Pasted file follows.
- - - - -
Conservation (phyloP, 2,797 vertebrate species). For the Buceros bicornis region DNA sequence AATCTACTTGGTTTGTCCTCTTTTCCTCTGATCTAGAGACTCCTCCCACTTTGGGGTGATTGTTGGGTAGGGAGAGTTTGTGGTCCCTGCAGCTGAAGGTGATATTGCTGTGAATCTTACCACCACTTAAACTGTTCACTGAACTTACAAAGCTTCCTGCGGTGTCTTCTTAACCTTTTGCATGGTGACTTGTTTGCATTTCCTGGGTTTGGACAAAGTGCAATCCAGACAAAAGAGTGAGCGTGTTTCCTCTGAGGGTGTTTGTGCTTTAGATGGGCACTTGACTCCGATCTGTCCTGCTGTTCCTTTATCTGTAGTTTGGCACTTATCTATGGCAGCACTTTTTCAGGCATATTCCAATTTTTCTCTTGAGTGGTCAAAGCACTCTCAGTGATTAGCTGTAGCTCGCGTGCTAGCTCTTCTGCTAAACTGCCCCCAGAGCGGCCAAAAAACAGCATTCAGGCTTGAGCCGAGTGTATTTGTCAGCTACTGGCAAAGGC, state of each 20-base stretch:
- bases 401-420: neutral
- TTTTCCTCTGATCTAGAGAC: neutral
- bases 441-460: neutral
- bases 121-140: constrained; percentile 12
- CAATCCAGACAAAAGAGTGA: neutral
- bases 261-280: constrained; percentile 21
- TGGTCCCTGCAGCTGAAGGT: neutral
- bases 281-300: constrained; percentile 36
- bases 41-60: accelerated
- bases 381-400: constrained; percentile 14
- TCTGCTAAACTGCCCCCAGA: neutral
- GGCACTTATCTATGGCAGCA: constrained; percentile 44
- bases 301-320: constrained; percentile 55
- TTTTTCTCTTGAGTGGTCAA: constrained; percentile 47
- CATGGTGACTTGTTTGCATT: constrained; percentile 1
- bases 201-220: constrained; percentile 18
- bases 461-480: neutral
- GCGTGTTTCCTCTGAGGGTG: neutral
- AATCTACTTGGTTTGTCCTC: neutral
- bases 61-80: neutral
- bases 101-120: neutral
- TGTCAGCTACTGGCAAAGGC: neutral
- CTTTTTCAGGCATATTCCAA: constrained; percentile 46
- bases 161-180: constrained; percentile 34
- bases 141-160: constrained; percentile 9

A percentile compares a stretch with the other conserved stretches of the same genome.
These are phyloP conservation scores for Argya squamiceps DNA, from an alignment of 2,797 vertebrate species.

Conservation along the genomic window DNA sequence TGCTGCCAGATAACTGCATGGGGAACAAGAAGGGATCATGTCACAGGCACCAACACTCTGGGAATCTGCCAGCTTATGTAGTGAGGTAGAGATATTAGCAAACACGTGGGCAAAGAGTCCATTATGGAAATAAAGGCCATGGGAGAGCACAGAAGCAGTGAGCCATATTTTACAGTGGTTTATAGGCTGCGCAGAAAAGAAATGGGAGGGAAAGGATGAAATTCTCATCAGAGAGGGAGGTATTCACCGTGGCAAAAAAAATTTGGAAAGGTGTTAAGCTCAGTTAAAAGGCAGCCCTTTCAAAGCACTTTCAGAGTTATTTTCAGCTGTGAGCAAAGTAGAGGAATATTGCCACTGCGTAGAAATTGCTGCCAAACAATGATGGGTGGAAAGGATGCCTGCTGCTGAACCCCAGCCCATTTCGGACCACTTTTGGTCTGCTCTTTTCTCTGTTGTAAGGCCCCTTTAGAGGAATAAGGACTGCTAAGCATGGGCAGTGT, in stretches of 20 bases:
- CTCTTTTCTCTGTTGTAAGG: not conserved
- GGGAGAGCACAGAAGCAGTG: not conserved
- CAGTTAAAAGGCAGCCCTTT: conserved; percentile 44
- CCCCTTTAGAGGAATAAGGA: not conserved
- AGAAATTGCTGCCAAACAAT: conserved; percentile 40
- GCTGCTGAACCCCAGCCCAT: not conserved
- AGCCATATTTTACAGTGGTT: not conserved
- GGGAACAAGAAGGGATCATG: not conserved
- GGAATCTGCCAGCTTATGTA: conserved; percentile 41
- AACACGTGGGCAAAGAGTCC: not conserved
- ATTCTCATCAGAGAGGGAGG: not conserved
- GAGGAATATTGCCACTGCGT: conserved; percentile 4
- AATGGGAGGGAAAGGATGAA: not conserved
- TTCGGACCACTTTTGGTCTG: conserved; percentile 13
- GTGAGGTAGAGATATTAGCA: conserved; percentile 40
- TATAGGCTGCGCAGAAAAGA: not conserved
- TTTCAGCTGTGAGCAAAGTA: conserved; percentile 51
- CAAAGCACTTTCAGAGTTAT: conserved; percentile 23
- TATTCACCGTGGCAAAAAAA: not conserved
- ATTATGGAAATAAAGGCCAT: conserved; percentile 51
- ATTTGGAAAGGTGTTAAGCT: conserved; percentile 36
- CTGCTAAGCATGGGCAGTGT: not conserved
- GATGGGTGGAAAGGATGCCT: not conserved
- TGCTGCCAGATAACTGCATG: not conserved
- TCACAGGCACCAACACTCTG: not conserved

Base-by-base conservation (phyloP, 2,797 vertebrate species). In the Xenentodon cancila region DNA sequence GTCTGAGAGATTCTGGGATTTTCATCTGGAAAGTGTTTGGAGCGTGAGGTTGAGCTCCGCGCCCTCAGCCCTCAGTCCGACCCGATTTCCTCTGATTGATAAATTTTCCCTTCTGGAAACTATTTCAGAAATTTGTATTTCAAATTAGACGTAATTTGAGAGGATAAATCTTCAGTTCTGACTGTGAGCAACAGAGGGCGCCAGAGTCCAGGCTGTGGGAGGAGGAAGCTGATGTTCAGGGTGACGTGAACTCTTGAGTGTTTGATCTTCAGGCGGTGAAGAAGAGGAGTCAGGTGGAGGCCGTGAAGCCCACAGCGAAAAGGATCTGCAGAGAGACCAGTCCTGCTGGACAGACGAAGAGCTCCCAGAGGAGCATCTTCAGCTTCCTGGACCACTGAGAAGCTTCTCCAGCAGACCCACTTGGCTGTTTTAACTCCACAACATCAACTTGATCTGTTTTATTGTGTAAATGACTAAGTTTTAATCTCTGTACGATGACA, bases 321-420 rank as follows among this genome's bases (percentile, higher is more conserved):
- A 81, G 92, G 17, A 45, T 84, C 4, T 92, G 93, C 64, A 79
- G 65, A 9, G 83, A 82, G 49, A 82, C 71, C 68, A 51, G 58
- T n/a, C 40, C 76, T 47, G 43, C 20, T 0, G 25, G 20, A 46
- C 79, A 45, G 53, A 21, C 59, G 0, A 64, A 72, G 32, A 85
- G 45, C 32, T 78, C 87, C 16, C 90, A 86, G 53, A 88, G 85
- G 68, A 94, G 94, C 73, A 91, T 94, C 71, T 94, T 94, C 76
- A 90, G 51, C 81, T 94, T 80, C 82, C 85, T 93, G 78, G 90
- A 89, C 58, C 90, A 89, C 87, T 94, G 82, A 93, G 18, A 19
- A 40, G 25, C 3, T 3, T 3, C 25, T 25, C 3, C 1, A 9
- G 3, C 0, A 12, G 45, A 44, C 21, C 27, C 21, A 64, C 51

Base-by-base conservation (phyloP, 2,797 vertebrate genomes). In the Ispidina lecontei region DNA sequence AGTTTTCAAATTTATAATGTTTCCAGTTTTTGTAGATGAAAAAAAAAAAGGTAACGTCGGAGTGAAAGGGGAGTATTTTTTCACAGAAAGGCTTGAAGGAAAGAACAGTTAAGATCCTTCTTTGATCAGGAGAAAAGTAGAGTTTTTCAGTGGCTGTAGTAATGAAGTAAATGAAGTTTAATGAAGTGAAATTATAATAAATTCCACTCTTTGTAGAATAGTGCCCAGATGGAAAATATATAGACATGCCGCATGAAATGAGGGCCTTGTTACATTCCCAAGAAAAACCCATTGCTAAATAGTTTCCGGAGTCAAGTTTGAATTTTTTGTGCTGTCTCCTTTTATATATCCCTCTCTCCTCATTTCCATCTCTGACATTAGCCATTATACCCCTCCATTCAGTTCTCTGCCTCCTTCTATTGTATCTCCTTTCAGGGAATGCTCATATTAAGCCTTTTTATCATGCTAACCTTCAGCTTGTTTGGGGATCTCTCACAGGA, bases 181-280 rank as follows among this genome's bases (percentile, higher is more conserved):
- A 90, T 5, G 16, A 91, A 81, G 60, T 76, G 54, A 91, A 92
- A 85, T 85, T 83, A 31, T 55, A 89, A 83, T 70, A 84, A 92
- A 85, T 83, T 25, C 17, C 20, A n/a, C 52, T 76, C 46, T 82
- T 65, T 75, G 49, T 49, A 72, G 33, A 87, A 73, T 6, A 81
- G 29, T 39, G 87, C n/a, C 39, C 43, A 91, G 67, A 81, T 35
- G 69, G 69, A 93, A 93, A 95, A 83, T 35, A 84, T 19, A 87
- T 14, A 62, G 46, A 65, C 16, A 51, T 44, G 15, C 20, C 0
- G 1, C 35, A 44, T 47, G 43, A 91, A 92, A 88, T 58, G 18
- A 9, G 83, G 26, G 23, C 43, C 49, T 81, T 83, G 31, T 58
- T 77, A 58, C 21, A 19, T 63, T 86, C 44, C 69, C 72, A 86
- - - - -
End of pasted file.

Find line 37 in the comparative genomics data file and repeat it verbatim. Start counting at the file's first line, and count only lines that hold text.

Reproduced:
- GGGAACAAGAAGGGATCATG: not conserved